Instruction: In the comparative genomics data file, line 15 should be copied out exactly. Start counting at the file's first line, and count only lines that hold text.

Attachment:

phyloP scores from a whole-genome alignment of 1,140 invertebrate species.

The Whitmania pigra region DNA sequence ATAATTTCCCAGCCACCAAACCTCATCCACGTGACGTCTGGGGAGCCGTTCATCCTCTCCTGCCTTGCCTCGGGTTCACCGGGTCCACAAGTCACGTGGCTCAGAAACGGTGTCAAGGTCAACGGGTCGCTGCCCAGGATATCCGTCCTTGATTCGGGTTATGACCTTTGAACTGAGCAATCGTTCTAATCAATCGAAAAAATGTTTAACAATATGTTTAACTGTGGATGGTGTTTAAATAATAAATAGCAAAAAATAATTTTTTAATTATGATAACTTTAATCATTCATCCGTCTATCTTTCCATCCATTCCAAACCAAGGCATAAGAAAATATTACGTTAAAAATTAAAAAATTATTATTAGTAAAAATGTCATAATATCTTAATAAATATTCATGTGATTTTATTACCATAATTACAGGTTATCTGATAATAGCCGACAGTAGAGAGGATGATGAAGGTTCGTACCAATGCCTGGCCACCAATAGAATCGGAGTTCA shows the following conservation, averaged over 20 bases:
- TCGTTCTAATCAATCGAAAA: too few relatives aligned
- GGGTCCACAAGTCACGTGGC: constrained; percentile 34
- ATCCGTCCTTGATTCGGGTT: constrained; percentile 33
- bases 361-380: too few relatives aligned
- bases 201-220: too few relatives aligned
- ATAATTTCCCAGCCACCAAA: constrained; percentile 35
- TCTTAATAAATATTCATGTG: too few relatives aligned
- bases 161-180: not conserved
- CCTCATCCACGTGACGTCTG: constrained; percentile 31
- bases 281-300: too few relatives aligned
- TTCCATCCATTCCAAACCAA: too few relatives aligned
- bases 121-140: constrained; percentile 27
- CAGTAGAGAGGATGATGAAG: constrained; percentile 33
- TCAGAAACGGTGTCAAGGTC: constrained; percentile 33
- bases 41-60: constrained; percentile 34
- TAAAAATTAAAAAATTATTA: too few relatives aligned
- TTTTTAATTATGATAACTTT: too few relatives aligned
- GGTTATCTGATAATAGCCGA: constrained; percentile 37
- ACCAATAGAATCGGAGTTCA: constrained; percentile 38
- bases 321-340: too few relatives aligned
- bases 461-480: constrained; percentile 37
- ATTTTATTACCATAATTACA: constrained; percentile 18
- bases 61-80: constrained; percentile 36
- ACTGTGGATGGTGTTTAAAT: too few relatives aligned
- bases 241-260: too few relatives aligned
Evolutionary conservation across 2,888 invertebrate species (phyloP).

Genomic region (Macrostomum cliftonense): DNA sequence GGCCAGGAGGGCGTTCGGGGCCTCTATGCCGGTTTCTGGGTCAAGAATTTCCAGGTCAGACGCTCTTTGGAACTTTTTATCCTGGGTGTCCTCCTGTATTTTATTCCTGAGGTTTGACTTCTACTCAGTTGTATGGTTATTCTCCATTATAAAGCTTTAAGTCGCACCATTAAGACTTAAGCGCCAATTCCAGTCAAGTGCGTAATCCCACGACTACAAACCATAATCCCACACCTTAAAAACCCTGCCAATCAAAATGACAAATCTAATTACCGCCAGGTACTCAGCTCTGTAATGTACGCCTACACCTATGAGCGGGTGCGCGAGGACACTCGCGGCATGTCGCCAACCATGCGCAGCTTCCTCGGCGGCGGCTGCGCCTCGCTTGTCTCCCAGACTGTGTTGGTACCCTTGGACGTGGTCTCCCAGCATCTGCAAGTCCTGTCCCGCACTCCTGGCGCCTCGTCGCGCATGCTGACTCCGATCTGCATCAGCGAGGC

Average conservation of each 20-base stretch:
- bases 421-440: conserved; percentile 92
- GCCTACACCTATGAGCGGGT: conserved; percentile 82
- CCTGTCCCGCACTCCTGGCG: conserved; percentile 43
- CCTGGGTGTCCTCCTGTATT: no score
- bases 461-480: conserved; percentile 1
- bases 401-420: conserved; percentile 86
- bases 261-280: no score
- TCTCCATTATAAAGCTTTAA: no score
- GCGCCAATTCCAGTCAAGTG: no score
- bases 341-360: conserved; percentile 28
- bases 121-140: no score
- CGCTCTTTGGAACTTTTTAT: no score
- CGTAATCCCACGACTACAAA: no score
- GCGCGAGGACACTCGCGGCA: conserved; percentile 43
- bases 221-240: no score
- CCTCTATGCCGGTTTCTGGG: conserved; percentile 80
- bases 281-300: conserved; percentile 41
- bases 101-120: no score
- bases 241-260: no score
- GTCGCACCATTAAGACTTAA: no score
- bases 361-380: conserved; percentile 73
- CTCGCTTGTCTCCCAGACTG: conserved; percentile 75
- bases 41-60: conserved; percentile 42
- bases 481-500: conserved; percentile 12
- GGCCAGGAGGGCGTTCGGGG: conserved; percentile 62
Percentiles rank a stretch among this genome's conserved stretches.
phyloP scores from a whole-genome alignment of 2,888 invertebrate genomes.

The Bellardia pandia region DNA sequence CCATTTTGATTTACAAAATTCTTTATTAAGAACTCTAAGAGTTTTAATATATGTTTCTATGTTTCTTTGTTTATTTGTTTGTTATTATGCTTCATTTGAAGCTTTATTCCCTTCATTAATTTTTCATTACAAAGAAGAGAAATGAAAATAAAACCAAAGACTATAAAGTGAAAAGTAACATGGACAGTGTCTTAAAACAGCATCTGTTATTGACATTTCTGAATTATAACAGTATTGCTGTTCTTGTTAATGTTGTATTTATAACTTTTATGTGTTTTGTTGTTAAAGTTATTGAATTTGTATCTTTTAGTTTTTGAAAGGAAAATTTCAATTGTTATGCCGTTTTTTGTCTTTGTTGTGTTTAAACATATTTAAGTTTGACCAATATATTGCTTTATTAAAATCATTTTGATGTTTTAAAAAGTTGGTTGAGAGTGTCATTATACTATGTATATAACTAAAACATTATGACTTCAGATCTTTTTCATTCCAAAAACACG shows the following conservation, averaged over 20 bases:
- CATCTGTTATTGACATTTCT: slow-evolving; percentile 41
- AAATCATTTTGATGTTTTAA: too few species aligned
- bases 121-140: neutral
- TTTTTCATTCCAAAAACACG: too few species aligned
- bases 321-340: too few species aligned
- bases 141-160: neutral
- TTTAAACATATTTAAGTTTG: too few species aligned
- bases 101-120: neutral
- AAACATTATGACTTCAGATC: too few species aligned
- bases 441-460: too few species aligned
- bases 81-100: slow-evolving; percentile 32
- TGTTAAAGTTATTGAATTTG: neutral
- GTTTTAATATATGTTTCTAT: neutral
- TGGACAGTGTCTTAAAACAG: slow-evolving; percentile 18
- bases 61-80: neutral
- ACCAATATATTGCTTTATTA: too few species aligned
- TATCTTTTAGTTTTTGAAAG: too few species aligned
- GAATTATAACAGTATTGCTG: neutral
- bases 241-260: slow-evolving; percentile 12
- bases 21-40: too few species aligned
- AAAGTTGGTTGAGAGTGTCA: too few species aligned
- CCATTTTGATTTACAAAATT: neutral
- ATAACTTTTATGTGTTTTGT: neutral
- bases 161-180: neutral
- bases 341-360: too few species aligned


- CAGTAGAGAGGATGATGAAG: constrained; percentile 33